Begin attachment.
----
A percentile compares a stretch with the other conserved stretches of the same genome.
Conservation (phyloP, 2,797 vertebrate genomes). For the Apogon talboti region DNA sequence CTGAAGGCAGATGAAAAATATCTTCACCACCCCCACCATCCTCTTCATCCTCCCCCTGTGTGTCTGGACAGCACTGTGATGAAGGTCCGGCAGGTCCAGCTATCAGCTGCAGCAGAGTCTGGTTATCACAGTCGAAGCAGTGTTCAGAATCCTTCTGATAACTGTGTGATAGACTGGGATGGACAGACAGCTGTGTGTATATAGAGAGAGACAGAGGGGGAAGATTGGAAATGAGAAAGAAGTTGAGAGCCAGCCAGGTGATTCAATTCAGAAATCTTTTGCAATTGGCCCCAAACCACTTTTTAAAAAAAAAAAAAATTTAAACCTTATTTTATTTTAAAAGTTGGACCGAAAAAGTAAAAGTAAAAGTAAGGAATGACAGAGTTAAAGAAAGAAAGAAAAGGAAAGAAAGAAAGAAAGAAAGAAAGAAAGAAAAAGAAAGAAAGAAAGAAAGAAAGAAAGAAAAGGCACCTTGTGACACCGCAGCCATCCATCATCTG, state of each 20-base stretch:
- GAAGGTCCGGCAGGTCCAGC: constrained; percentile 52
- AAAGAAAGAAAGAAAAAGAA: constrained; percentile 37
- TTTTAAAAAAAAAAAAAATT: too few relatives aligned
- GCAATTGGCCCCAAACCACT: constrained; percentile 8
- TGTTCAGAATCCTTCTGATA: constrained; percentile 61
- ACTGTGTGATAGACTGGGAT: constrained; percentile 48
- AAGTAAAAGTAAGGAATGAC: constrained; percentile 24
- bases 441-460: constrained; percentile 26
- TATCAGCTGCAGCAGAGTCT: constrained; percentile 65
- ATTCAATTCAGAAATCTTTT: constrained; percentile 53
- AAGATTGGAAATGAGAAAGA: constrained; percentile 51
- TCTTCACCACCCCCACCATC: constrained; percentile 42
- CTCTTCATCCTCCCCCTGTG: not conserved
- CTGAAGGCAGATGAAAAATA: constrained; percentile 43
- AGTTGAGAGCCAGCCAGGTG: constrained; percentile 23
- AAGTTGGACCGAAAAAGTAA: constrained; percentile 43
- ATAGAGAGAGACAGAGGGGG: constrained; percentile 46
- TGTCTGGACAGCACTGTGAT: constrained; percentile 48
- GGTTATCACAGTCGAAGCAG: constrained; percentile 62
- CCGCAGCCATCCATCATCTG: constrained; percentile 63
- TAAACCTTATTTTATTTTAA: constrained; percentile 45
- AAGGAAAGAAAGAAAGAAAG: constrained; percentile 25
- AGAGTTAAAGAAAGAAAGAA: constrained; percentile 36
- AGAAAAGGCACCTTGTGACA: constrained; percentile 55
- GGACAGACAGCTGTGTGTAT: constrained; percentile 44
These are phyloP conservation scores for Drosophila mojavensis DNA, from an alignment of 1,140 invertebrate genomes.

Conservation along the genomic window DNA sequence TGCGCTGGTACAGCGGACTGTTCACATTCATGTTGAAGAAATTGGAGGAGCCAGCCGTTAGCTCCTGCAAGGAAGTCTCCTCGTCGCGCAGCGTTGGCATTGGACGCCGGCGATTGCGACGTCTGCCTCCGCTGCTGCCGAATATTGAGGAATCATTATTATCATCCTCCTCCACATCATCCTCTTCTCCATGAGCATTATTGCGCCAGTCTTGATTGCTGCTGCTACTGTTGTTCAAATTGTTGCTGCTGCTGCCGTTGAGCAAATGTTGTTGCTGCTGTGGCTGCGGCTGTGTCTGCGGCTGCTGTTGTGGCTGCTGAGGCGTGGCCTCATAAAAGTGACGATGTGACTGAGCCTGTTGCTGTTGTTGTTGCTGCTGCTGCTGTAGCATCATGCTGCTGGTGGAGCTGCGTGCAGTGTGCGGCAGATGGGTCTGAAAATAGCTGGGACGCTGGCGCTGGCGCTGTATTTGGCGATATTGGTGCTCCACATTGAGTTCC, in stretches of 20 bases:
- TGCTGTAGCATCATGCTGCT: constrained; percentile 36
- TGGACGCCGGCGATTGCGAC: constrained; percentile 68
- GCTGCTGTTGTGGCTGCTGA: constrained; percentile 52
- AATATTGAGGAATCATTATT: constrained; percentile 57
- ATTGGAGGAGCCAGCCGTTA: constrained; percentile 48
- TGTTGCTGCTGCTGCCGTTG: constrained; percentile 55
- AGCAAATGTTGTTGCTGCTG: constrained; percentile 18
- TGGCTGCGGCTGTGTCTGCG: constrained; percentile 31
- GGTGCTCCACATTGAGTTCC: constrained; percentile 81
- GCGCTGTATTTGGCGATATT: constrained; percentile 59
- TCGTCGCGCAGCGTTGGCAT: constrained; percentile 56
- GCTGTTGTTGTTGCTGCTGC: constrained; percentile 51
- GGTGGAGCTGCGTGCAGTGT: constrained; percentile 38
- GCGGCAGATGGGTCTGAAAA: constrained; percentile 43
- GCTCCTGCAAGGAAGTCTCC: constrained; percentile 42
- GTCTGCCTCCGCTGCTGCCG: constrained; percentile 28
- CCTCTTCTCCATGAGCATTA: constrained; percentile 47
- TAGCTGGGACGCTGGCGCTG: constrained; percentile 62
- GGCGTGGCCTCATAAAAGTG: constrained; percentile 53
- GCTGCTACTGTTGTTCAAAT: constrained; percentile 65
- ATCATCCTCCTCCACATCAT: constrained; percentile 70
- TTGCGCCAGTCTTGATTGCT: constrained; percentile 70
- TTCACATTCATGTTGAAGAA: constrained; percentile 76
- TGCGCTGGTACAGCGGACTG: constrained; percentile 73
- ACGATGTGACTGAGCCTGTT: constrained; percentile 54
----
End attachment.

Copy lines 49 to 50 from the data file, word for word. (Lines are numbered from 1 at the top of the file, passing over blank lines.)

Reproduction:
- GCTGCTACTGTTGTTCAAAT: constrained; percentile 65
- ATCATCCTCCTCCACATCAT: constrained; percentile 70